The biggest reveal of WWDC 2023 was the Vision Pro headset, but one system in particular that really stood out was Optic ID, which leverages the bevy of onboard sensors to create a whole new system of biometric authentication with your eyes at the center of it. Optic ID banks on the fact that just like fingerprints, each person’s iris offers a distinct biometric identifier pattern that can be used as a secure method for personality verification. The focus is clearly on convenience here. As soon as you wear the Vision Pro headset, the inward-facing optical sensor array illuminates the iris and unlocks the device after duly matching it.
Unsurprisingly, Apple is giving the security treatment to Optic ID as Face ID, storing all of the optical recognition data in a secure enclave protected by layers of encryption so that it can’t be tampered with. Plus, it can only be called upon at the hardware level and never leaves the Vision Pro headset at any level.
With security protocols handled, Apple is once again chasing the convenience iPhone users get with Face ID-based authentication. So, be it verifying an Apple Pay transaction or logging into an online service, Optic ID wants to be the next evolution of biometric identification for Apple hardware and software, after using fingerprints for Touch ID and facial 3D map for Face ID.
Eyes become identity across the Apple experience
Not too long ago, Apple introduced a system that allowed users to control whether an app could track their activity, which is essentially a trail of the web activity that you leave with your taps or mouse clicks on a computer. In the same vein, Apple is treating Vision Pro users’ eye gaze as a digital fingerprint. But this time, Apple will outright block any third party from knowing what part or element of the screen users’ eyes were exploring.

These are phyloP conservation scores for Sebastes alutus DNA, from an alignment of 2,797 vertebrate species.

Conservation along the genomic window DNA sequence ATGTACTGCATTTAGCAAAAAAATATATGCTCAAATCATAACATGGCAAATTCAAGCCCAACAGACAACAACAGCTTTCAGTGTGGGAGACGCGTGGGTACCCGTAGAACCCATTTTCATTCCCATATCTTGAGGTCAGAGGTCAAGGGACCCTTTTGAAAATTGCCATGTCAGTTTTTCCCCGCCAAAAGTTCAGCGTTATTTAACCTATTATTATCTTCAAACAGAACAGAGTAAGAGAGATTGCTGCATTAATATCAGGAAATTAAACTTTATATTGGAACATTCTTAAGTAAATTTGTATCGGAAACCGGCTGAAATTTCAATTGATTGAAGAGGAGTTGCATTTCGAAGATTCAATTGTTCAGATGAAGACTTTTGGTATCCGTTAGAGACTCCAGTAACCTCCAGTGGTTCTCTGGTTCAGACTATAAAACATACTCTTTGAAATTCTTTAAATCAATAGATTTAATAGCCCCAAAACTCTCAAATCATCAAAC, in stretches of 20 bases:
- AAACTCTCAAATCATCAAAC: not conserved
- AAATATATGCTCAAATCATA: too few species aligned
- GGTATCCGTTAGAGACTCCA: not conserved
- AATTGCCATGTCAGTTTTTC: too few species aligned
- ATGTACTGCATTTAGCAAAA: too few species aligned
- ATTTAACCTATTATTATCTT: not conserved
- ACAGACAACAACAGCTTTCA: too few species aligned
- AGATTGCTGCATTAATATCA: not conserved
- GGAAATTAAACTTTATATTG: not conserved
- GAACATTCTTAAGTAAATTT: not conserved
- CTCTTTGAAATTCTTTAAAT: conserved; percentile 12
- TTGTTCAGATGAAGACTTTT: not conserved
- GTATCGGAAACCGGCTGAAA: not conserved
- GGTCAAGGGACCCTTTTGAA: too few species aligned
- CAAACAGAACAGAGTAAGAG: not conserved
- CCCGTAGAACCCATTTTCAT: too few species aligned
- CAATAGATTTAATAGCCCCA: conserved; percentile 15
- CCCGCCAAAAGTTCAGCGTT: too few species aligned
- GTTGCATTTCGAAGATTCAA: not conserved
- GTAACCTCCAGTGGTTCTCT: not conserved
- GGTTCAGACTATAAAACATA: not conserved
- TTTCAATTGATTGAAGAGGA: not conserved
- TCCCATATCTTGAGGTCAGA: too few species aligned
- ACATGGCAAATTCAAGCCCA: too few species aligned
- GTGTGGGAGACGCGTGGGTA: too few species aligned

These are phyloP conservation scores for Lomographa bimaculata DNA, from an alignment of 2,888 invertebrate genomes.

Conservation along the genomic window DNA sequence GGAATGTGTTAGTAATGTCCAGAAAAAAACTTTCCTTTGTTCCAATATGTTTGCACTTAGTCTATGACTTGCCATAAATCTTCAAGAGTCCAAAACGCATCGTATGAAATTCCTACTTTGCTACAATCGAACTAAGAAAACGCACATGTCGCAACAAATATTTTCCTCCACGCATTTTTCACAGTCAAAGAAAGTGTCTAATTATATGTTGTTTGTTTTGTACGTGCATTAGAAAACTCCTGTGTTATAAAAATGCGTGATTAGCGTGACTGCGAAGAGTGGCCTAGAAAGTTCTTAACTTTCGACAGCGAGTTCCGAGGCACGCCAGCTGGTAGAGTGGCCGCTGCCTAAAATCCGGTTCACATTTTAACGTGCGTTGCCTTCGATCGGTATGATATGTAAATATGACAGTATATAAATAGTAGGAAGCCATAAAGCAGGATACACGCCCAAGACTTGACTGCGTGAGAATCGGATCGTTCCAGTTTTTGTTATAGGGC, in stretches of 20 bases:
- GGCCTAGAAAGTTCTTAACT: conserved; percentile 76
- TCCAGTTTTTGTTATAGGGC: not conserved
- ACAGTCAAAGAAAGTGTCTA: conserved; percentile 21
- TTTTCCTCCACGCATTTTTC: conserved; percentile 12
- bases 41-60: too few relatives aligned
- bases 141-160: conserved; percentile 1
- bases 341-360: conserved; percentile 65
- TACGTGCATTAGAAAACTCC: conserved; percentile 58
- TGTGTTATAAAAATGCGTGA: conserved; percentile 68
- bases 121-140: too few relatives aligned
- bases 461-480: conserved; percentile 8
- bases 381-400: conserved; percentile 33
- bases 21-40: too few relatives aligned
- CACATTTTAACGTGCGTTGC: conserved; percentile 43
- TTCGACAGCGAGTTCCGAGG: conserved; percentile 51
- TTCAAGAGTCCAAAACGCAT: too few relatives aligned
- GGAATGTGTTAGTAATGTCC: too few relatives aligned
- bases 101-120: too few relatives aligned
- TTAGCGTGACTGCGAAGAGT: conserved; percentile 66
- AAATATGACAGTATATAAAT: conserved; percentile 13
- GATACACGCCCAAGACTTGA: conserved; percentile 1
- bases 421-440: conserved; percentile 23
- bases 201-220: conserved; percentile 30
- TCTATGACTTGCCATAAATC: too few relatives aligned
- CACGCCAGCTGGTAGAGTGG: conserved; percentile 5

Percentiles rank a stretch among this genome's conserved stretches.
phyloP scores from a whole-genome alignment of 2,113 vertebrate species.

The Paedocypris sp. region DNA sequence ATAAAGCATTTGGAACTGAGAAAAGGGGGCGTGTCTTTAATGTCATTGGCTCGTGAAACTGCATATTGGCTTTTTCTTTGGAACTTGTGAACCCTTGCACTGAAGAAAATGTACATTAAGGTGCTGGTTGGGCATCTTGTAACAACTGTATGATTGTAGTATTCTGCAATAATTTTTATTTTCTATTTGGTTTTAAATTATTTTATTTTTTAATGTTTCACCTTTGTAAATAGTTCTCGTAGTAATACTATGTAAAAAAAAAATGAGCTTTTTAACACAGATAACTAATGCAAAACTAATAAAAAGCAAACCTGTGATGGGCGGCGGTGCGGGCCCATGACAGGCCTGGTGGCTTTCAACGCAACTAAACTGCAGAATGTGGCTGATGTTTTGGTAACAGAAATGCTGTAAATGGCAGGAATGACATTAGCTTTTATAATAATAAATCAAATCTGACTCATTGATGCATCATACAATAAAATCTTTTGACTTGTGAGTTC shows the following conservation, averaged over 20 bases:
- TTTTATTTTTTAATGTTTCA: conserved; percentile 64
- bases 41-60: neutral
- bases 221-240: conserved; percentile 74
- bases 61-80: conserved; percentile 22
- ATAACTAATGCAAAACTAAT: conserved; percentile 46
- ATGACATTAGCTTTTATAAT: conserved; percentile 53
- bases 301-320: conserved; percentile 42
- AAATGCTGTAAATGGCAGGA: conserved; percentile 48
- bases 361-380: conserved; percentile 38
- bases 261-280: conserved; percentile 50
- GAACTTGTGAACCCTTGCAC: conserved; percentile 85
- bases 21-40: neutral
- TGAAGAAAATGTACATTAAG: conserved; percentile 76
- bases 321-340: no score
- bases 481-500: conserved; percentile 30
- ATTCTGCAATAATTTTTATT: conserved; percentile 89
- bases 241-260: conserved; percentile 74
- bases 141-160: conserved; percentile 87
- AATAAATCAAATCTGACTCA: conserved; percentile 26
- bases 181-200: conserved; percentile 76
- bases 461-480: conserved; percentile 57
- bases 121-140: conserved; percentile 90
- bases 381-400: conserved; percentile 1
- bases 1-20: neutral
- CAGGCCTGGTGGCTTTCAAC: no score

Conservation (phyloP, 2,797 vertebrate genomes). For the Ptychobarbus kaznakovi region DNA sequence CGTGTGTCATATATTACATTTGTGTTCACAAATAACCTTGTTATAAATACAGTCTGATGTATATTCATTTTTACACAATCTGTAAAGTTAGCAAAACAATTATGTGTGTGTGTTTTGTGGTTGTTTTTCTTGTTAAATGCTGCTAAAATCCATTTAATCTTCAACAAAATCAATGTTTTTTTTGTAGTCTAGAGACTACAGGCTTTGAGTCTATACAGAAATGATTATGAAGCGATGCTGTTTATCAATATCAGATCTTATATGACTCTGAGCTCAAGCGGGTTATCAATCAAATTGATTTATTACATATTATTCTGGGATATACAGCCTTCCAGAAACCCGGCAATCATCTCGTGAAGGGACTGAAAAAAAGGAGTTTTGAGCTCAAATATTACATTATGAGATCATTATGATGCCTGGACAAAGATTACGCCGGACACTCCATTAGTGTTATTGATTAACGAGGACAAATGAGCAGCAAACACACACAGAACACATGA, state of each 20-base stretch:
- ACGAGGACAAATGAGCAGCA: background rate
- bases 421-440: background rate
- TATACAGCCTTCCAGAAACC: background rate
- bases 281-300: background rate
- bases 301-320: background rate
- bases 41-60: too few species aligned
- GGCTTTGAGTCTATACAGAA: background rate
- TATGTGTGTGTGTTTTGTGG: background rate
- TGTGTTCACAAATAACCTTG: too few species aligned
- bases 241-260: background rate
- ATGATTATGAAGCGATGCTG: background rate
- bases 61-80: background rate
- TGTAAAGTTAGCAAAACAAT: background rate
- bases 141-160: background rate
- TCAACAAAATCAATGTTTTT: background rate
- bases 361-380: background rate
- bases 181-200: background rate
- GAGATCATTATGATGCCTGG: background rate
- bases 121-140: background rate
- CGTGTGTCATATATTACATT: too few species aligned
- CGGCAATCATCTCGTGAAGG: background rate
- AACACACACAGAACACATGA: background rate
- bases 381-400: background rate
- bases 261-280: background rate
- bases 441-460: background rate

Third parties will only be able to zero down on the movement once users click on an on-screen item. Apple does this by isolating eye input and observation to separate background processes. Moreover, irrespective of the app you are running, they won’t get access to your surroundings captured by the external cameras.
The Optic ID system seems tailor-made for Passkeys, a password-less log-in system that already accepts Face ID and Touch ID for authentication. However, Apple didn’t explicitly confirm whether Optic ID will be integrated with the Passkeys system when the Vision Pro headset hits the shelves. The headset costs a handsome $3,499 and will be available early next year, hoping to kickstart a new computing trend that relies on the immersive experience offered by AR and VR.